By the mid-1980s Church relations with the ANC extended from grassroots to the highest level. Thabo Mbeki travelled often to London so I was able to consult him in a variety of venues, mainly pubs. Meetings between the Southern Africa Catholic Bishops Conference (SACBC) and the ANC began with a discussion between Archbishop Denis Hurley, President of the SACBC and Oliver Tambo, the exiled ANC President, at the Great Western Hotel, Paddington, London – hugs, beer and sandwiches. This meeting was followed by a more formal one in Harare between the South African bishops in the SACBC and Mbeki.
The Churches also established wider more complex links. Until the mid-1980s the European Economic Community (EEC), the USA and UK resisted pressure to impose sanctions on the apartheid regime. The EEC initiated, and was ready to fund, a face-saving ‘special programme for the victims of apartheid’ within South Africa.
To this end, they asked two representatives, one Protestant and one Catholic to a consultative meeting in Brussels. Rev. Beyers Naudé represented the Protestants. At the time, Father Smangaliso Mkhatshwa, secretary- general of the Southern African Catholic Bishops Conference (SACBC), was in prison and suffering torture. I was surprised to be asked to go instead of him.
The array of EU officials that greeted us was even more surprised to hear from Dr. Naudé of the restrictive conditions which the Churches demanded before they would accept and distribute EEC funding. No money should go to Inkatha, an ethnic Zulu political movement shaping up for a civil war with the non-racial nationalist ANC.
Germany, USA, and UK greeted Inkatha as an opponent to the ANC despite the risk of serious violence.
Civil war came close during government negotiations between 1990 and 1994, with massacres involving Zulu militia trained and armed by the South African Defense Force.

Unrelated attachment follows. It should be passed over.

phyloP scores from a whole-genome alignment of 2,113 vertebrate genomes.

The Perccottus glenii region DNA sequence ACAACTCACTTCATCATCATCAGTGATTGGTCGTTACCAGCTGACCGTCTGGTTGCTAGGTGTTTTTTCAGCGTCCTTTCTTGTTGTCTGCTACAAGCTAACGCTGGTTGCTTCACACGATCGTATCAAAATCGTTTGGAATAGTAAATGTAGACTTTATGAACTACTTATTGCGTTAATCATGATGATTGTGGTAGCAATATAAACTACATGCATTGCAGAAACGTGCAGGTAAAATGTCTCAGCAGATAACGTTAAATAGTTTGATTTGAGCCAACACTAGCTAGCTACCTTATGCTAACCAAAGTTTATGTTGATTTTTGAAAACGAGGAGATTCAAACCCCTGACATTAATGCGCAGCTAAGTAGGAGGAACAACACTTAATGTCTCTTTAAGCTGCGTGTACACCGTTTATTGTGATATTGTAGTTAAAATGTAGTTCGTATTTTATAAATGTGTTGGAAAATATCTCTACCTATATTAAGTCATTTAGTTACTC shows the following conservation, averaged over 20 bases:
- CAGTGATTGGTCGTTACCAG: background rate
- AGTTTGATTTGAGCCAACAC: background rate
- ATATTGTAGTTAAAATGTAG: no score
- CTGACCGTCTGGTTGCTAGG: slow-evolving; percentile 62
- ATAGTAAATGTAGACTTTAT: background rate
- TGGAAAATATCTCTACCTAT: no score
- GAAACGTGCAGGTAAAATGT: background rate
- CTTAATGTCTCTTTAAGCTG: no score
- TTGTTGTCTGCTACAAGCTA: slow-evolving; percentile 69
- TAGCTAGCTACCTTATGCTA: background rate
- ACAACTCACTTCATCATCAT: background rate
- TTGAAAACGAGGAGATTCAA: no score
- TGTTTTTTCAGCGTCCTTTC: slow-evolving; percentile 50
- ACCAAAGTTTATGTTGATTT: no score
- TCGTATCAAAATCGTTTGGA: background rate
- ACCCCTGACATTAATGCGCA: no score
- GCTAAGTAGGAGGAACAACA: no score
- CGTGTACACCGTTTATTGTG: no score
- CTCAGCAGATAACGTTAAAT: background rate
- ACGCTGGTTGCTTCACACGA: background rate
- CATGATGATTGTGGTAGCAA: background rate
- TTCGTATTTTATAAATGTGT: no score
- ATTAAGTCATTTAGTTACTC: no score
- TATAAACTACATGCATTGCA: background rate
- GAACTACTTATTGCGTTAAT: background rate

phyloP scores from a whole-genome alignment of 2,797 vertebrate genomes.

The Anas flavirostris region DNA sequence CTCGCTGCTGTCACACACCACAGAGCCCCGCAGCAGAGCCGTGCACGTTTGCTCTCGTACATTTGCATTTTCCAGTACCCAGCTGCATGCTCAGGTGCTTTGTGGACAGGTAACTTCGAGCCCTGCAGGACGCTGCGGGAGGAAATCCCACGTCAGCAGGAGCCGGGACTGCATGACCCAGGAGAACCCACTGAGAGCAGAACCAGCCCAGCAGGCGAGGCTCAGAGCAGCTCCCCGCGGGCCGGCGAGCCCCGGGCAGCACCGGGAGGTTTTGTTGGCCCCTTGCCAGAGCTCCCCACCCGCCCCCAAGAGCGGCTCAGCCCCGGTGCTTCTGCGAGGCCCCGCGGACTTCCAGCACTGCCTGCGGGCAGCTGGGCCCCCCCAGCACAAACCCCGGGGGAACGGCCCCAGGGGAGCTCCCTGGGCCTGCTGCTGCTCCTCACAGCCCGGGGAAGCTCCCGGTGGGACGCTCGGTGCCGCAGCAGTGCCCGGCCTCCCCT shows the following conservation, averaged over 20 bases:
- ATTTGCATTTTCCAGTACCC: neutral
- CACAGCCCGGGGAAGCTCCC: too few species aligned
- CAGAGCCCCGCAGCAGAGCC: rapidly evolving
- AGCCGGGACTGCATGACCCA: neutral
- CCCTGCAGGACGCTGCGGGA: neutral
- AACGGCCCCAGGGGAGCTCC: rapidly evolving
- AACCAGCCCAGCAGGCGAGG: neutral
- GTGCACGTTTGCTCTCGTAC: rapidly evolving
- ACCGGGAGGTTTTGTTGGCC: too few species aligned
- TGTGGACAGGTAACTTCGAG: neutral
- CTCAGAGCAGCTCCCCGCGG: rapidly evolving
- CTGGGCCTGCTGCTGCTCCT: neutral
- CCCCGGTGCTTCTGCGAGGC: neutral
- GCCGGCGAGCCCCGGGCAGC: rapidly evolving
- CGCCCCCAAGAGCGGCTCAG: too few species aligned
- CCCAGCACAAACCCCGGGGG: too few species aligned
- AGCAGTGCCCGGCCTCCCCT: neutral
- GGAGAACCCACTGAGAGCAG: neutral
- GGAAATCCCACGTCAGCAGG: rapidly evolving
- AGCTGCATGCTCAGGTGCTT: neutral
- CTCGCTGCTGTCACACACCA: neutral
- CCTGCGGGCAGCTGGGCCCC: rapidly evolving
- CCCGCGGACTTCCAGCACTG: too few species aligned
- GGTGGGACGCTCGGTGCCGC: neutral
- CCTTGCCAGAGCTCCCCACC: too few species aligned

During the 1994 elections, the Nordics through the Churches continued their efforts to contain violence. Highly effective election monitoring, notably by international World Council of Churches’ teams, played a significant part in keeping campaigning and voting peaceful.
I accompanied former President of Zambia, Kenneth Kaunda, monitoring in KwaZulu Natal, the main area of Inkatha support. Tensions were palpable but a ceasefire ordered by the Inkatha leader, Chief Gatsha Buthelezi, held. The ANC won 62% of the national vote, the Inkatha Freedom Party (IFP) 10%.
In the bipolar world of the 1970s and 1980s, Swedish governments of different persuasions and the Nordics, had the courage to break the Cold War mould by making difficult ethical and political choices. In their support for the liberation movements, they had in the main the enthusiastic agreement of civil society.
Human rights and development agencies, diplomats, anti-apartheid and women’s groups, trades unions and Churches interacted and worked together. The result and success of the 1994 elections was a vindication of their judgement.
The closing lines of Tor Sellström’s magisterial study, Sweden & National Liberation in Southern Africa point to an anomaly worth pondering: “the great Swedish support to the South African struggle against apartheid has not become a fact worth mentioning in the textbooks… It would have been possible to point out the importance that also a small country like Sweden can have. But the textbooks are silent”. (Puzzle with the national flag of Sweden and south Africa on a world map background.123rf)
Professor at St Mary’s University,
Strawberry Hill, London.